Hi my name is ***** ***** I am a Victorian solicitor. A deed of settlement is ultimately a contract between you and the company. The confidentiality clause is part of that contract, and a breach of the clause by the company or its employees or agents as is the case here, is a breach of contract which entitles you to damages. The quantum of the damages that you can claim is dependent on the damage you have suffered. Each time a company employee breached the confidentiality deed is a separate breach of the contract. You need to gather evidence if possible of each breach and then determine what injury this caused you. For example, when the first employee gave the reference and mentioned the past legal issues, was this the determinative factor in you losing the job you applied for? If so, then simplistically, since it took you 6 months to find another job (and mitigate your loss), your claim could be (6 months x lost salary from the job opportunity). I wouldn't rest my argument on defamation, though, since they may raise the defence of justification or fair comment. It is best just to treat the matter as a breach of contract since the damage is much more clearly provable. In addition, depending on the phrasing of your settlement deed, the breach of confidentiality may also allow you to resurrect your old claim that the deed was meant to settle, so you could also sue for that. I hope this has been of assistance. Regards, Jared.

Customer: replied 1 year ago.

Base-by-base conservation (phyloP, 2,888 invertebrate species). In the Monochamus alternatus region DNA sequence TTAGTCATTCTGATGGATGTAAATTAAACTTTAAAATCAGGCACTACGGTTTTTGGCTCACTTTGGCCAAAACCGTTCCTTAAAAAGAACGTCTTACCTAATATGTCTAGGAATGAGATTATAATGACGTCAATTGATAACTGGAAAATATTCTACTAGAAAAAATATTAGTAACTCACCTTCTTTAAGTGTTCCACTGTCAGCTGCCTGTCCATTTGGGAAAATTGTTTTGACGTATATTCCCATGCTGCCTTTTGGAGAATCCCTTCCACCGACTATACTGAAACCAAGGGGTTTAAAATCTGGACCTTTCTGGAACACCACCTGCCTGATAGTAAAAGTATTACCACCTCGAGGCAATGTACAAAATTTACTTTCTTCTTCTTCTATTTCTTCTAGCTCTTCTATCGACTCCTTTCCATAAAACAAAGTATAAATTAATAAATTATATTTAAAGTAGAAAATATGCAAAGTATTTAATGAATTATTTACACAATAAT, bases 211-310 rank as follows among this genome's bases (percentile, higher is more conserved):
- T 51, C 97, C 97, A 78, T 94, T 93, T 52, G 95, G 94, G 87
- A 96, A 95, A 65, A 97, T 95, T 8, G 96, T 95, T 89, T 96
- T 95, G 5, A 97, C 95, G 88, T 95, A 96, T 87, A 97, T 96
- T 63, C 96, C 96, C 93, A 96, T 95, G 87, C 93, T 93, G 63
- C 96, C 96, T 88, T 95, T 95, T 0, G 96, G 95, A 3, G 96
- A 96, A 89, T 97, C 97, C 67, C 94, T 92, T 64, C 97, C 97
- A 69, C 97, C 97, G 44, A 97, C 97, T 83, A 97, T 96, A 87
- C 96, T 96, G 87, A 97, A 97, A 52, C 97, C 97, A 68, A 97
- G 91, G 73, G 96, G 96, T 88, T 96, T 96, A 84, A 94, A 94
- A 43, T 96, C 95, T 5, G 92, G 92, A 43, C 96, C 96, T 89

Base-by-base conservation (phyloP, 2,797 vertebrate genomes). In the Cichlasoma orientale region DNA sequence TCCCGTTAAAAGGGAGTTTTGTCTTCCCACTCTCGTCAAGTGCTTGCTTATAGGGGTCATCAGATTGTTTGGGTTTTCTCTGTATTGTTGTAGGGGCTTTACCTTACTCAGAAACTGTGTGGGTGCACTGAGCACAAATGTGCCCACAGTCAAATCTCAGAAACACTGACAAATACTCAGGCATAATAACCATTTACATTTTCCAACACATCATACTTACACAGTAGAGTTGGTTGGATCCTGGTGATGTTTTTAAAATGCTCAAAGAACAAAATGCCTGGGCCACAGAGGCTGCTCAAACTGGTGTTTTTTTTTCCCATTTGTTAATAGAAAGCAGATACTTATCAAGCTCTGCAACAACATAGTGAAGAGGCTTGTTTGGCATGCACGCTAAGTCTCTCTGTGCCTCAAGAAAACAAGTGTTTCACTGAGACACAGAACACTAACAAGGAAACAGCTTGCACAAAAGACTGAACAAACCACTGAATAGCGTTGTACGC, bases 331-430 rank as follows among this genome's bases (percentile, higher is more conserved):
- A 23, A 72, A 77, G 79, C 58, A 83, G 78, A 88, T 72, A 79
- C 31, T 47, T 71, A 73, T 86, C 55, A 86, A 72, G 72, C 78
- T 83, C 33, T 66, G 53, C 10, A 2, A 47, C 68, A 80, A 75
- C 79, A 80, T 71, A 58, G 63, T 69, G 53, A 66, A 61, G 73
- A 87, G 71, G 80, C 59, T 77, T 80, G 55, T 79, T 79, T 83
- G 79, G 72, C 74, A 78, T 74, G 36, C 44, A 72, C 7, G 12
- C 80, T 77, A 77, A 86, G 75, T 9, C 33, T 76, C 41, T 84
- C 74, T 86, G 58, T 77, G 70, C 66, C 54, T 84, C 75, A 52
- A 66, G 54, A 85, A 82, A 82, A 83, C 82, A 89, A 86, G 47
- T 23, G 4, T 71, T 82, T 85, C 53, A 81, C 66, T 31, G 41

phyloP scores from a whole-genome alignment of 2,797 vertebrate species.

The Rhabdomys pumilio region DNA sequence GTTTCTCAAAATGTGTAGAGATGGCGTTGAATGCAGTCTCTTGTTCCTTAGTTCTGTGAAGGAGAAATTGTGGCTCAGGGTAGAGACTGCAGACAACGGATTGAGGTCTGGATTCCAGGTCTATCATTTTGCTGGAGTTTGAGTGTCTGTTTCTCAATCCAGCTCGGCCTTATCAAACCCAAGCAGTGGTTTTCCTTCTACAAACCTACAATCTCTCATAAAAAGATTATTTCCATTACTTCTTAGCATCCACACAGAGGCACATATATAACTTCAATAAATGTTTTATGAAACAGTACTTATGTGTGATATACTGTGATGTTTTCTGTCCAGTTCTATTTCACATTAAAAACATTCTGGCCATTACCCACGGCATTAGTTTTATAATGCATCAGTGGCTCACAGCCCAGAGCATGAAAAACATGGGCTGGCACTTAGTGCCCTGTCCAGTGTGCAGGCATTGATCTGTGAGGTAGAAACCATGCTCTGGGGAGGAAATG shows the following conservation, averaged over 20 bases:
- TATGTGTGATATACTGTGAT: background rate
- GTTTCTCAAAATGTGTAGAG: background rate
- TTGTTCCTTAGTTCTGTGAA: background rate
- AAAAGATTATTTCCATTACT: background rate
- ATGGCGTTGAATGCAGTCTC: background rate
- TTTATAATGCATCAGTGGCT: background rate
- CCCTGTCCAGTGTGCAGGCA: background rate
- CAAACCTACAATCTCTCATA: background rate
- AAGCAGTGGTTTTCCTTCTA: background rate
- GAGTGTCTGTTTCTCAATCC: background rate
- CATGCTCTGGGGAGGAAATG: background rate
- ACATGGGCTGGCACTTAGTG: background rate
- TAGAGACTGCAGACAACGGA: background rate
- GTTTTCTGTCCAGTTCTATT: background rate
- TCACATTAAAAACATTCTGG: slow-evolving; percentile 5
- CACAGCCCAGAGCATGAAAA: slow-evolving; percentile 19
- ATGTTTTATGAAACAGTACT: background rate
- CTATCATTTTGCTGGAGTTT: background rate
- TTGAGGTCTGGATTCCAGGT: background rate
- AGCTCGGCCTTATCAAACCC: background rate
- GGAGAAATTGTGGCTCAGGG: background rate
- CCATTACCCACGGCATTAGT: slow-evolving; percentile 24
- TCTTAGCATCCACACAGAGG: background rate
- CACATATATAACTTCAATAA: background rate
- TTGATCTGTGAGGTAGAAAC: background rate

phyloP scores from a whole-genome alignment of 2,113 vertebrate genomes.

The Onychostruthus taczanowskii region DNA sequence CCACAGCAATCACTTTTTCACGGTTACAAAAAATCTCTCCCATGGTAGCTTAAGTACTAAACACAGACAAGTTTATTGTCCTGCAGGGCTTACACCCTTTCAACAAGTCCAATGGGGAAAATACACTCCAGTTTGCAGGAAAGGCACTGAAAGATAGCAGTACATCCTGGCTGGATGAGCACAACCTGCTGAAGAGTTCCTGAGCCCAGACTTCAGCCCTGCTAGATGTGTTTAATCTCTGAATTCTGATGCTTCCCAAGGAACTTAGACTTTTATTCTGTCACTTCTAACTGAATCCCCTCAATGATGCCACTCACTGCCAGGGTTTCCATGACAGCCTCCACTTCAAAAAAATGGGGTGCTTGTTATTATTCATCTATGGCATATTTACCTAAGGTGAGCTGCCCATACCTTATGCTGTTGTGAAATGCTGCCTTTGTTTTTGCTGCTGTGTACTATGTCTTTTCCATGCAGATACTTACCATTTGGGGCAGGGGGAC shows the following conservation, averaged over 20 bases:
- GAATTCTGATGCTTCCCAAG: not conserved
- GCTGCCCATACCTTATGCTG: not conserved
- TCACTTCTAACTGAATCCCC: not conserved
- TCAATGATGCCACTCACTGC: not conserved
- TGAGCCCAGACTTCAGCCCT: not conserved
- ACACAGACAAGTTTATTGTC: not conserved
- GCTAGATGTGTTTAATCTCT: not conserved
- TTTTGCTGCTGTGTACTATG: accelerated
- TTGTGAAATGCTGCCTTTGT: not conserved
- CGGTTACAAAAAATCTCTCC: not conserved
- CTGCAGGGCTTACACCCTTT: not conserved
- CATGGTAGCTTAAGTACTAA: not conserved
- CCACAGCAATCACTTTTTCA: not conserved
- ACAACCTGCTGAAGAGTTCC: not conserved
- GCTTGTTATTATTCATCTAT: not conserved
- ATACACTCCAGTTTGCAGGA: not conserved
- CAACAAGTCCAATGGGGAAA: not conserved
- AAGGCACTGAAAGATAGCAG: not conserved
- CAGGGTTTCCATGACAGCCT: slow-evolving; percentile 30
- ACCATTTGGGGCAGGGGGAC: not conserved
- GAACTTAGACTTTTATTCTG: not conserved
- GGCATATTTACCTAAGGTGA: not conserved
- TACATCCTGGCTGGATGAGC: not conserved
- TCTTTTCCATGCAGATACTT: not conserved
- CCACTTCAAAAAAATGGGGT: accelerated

the deed of settlement was signed by the director who is also the state manager and a shareholder, but it wasn't signed by the Company - only that it operated as a Deed poll in their benefit - although the pre-contract statements prior to entering the Deed clearly stated that the Company would hold private all details foreverthe agreement clearly states that it was between me, the director and the company and stipulated that all three parties would keep the deed confidential and secret - the company is now saying that they didn't sign it and therefore aren't liable - but as I understand it the Company should still be liable for the promise of the Deed - the deed in the benefit of the company as I understand Deeds is to give them the benefit of being able to sue me as a right without the need for the director involvementwith regard the defamation - there is no Fair Comment because that comments are untrue, not a honest opinion because this person gave me a performance review that was completely different, and as I understand it for fair comment, the comment must be based on facts that are truly stated (or absolutely privileged) and the comment must be fair. For honest opinion, all that is required is that the opinion be held honestly (almost regardless of what it is!), that the opinion was based on proper material and that it was on a matter of public interest.further - he wasn't asked to give a opinion, he was clearly asked to give a reference for the company no an opinion of his - I have the statement from the Agency that clearly states what they asked and what he saidthe opinion wasn't held honestly,